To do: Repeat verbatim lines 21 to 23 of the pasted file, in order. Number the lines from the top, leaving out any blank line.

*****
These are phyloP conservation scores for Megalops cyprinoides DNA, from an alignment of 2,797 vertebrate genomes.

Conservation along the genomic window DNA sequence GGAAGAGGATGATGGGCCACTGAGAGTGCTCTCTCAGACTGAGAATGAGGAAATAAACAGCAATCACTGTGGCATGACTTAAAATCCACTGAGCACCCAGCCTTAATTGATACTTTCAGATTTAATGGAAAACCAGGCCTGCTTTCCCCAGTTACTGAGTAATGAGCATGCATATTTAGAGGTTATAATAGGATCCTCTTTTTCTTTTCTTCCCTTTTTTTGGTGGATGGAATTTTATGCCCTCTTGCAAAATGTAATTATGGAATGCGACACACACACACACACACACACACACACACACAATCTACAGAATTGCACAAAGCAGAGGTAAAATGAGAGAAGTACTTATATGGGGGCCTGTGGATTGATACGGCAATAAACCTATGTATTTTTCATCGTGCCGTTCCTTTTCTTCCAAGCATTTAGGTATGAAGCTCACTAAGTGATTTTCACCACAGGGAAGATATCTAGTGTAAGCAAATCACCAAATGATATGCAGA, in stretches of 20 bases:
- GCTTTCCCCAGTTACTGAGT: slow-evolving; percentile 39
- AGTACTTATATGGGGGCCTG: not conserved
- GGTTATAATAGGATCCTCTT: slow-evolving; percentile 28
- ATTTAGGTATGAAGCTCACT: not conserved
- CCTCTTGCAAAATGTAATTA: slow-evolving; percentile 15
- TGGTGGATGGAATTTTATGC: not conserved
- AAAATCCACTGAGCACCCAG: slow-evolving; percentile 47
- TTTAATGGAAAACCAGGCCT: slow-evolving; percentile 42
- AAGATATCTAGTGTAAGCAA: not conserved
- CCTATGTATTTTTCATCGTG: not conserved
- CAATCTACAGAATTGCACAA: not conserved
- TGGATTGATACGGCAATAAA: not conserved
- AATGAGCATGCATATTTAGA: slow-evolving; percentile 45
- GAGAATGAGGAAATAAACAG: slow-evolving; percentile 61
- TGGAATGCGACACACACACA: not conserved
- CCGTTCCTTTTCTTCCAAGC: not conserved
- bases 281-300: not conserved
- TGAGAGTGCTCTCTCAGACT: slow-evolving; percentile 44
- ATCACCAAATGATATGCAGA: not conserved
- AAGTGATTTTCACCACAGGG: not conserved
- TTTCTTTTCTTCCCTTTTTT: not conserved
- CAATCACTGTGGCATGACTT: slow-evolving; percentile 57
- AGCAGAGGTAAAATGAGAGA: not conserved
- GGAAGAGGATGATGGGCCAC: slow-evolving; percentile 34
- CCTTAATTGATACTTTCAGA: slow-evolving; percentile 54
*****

- ATCACCAAATGATATGCAGA: not conserved
- AAGTGATTTTCACCACAGGG: not conserved
- TTTCTTTTCTTCCCTTTTTT: not conserved